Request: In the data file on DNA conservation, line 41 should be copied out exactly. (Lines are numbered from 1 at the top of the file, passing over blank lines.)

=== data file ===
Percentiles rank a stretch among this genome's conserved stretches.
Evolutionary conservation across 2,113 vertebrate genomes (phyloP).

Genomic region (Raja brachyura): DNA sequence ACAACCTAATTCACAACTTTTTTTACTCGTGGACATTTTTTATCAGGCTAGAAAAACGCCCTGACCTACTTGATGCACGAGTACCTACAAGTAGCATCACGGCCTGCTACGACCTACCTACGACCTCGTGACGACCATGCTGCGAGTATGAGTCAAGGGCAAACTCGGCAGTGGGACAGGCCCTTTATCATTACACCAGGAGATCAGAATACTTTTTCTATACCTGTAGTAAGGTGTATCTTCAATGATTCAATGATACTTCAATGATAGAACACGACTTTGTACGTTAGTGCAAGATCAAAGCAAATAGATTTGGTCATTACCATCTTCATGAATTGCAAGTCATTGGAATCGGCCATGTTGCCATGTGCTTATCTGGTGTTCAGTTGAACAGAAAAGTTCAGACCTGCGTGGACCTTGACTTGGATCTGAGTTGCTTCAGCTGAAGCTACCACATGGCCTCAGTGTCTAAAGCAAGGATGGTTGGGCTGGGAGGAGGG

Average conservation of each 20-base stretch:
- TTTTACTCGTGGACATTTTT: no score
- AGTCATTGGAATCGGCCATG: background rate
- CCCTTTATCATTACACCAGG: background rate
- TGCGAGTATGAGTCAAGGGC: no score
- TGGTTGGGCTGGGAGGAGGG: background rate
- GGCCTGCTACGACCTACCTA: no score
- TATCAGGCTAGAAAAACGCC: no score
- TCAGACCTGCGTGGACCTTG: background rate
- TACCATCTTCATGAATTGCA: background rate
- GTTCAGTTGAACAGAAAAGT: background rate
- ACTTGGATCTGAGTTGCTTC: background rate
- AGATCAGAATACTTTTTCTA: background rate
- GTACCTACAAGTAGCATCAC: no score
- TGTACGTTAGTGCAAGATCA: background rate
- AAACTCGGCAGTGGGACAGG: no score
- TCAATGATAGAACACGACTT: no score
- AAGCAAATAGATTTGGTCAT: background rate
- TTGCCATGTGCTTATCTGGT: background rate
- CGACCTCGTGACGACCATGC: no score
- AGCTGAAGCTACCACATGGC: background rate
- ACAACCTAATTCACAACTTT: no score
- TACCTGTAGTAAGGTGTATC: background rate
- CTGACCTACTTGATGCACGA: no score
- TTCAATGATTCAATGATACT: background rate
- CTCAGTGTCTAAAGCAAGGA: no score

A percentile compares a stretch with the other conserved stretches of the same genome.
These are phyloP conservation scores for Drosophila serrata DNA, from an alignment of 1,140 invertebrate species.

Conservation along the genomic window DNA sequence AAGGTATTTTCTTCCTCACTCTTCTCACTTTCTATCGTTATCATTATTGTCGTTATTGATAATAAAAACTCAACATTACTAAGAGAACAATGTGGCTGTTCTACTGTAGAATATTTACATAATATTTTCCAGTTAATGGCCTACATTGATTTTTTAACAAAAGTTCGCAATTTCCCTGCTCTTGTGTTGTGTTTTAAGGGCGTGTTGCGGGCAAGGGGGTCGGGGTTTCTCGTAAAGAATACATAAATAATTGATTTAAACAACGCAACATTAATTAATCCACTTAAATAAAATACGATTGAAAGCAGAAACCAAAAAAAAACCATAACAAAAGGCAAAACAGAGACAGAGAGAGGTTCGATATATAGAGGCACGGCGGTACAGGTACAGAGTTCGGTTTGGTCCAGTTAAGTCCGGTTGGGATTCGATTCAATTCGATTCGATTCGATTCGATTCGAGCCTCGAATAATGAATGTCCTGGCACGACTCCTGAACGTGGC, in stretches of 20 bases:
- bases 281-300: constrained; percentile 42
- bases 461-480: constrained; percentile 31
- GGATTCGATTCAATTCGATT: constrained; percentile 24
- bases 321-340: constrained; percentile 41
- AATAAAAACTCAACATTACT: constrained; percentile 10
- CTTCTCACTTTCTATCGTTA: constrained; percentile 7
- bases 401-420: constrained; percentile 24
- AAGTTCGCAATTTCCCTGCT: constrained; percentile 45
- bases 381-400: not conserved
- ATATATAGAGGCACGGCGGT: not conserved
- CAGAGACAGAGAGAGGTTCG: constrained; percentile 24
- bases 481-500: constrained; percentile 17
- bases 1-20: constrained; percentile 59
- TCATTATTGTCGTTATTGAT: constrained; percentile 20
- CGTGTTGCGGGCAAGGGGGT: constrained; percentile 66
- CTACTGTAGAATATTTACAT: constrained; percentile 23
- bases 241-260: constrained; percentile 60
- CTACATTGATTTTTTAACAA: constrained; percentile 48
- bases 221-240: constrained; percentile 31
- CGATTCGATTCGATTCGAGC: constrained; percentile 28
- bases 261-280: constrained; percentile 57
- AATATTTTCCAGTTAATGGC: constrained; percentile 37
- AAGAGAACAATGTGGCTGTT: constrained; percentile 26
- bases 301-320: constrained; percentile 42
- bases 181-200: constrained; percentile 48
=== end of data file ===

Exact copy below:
- bases 381-400: not conserved